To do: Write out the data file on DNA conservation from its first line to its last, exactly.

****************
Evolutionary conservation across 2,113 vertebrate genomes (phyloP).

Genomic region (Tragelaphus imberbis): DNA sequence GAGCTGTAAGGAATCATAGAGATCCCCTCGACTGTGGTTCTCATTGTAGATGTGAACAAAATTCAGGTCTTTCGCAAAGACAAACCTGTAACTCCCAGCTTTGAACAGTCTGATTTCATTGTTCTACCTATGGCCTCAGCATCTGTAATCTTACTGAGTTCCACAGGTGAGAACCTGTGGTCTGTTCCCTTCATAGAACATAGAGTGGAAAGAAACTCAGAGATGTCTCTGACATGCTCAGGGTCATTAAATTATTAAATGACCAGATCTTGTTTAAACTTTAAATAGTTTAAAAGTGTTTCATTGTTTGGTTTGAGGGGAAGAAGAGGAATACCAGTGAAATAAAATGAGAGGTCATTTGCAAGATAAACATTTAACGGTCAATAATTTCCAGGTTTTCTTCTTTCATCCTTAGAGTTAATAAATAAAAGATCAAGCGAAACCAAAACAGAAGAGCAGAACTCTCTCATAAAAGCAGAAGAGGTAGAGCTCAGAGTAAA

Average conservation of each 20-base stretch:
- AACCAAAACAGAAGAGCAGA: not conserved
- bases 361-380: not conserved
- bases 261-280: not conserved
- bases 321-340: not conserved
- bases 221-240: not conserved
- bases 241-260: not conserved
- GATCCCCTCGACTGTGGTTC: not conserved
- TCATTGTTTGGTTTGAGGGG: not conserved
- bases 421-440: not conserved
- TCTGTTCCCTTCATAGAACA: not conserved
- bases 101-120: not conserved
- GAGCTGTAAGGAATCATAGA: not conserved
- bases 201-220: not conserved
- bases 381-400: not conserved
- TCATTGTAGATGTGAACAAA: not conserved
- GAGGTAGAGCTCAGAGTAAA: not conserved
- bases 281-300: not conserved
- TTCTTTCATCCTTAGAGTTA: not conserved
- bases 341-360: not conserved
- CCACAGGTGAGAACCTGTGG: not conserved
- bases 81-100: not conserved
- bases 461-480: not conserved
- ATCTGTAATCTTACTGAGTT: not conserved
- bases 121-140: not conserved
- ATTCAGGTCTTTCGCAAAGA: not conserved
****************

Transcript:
Evolutionary conservation across 2,113 vertebrate genomes (phyloP).

Genomic region (Tragelaphus imberbis): DNA sequence GAGCTGTAAGGAATCATAGAGATCCCCTCGACTGTGGTTCTCATTGTAGATGTGAACAAAATTCAGGTCTTTCGCAAAGACAAACCTGTAACTCCCAGCTTTGAACAGTCTGATTTCATTGTTCTACCTATGGCCTCAGCATCTGTAATCTTACTGAGTTCCACAGGTGAGAACCTGTGGTCTGTTCCCTTCATAGAACATAGAGTGGAAAGAAACTCAGAGATGTCTCTGACATGCTCAGGGTCATTAAATTATTAAATGACCAGATCTTGTTTAAACTTTAAATAGTTTAAAAGTGTTTCATTGTTTGGTTTGAGGGGAAGAAGAGGAATACCAGTGAAATAAAATGAGAGGTCATTTGCAAGATAAACATTTAACGGTCAATAATTTCCAGGTTTTCTTCTTTCATCCTTAGAGTTAATAAATAAAAGATCAAGCGAAACCAAAACAGAAGAGCAGAACTCTCTCATAAAAGCAGAAGAGGTAGAGCTCAGAGTAAA

Average conservation of each 20-base stretch:
- AACCAAAACAGAAGAGCAGA: not conserved
- bases 361-380: not conserved
- bases 261-280: not conserved
- bases 321-340: not conserved
- bases 221-240: not conserved
- bases 241-260: not conserved
- GATCCCCTCGACTGTGGTTC: not conserved
- TCATTGTTTGGTTTGAGGGG: not conserved
- bases 421-440: not conserved
- TCTGTTCCCTTCATAGAACA: not conserved
- bases 101-120: not conserved
- GAGCTGTAAGGAATCATAGA: not conserved
- bases 201-220: not conserved
- bases 381-400: not conserved
- TCATTGTAGATGTGAACAAA: not conserved
- GAGGTAGAGCTCAGAGTAAA: not conserved
- bases 281-300: not conserved
- TTCTTTCATCCTTAGAGTTA: not conserved
- bases 341-360: not conserved
- CCACAGGTGAGAACCTGTGG: not conserved
- bases 81-100: not conserved
- bases 461-480: not conserved
- ATCTGTAATCTTACTGAGTT: not conserved
- bases 121-140: not conserved
- ATTCAGGTCTTTCGCAAAGA: not conserved